But when it comes to being data scientists, technical skills are only a portion of what’s needed. They have to be effective managers and communicators, as well as data crunchers. Specializing in the placement of quantitative professionals, Burtch Works identified the following “soft skills” data scientists should have:
- Intellectual curiosity – Data scientists are naturally interested in discovery. Instead of being daunted when you hand them a mountain of unstructured data, they’re instinctively driven to find a truth within it. An important skill one needs to develop in this position is knowing what questions to ask and how to go about answering them.
- Business insight – The top data scientists will be driven by their own, natural curiosity. But they will need the business knowledge to prioritize tasks and apply their findings to the company through actionable decisions.
- Communication – Good data scientists will be able to clearly discuss their methods and insights. Being able to do so visually with a creative flair has become the “bonus” skill most employers look for.
Just as Hammerbacher’s team at Facebook learned, data scientists have to wear an array of hats. This isn’t to say you can start getting rid of your analysts or engineers. A data scientist isn’t a “jack-of-all-trades.” But the person must have a good grasp on a multitude of skills to work with various teams and pinpoint actionable insights.
What’s the difference?
Without a concrete definition, the lines between a data scientist and data analyst are becoming blurred.
The co-founders of Leada (a programming and data science learning company) and authors of the Statsguys blog, Brian Liou and Tristan Tao, talked with some of the leading data scientists and data analysts at companies like LinkedIn, Facebook and Yelp to clear some of the confusion.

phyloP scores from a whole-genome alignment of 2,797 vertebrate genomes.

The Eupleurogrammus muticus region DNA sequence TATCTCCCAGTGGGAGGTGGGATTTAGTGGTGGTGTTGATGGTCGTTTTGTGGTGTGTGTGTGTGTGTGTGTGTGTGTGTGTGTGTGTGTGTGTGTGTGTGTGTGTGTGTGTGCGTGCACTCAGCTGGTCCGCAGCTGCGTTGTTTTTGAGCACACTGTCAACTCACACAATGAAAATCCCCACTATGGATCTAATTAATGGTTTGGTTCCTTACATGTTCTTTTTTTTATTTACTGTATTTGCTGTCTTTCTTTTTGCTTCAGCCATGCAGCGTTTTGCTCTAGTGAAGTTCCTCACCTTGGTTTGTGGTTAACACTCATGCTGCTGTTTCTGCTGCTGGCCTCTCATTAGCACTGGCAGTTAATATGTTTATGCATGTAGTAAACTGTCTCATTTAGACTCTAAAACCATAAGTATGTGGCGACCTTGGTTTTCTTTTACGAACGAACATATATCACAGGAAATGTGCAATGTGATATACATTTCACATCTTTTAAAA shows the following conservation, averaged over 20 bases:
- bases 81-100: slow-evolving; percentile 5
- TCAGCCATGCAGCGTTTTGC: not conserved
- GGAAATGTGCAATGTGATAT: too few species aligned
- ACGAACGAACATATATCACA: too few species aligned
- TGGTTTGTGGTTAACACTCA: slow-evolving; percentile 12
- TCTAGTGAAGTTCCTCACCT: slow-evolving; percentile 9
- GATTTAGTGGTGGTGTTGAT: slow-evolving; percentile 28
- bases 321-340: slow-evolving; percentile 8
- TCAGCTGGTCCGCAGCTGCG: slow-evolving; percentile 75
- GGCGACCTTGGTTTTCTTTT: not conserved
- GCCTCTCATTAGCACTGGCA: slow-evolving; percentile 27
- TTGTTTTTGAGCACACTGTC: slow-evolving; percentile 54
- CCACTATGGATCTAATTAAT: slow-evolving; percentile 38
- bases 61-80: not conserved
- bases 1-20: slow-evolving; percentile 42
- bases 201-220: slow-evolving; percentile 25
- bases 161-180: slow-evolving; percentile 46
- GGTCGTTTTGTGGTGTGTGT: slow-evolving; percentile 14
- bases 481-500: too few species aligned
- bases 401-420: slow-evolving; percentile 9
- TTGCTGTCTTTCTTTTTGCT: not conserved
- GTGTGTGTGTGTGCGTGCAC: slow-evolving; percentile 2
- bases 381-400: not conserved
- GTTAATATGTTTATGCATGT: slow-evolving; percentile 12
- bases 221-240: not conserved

Abraham Cabangnang, a data scientist at LinkedIn took a stab at defining the two roles by referencing his own experience:
“It’s definitely a gray area. At [my] previous company I did both analyst and scientist jobs and as an analyst we were more customer facing; the tasks we did were directly related to the tangible business – what the customers wanted/requested. It was very directed. The scientist role is a little more free form. The first thing I did as a data scientist is work on building out internal dashboards, basically surfacing information that we were tracking on the back end, but weren’t being used by the data analysts for any reasons; for example, we might have lacked the infrastructure to display it, or the data was just not very well processed. It really wasn’t anything tailored out from a customer need, but came from what I noticed the analyst team needed in order to do their job.”
Josh Wills talked more about the progression from data analyst to data scientist.
As an analyst he said that the amount and structure of data was not “too extreme or unusual.” Therefore, the algorithms he was running were linear. He went on to say, “I think the transition into data scientist happens when the data cleansing process or volume of the data becomes so extreme that you need to worry about the computational complexity of your algorithms in order to get an answer in a reasonable time frame.”
Peter Harrington, HG dData’s chief data scientist, tried to make the line between the two roles a little clearer: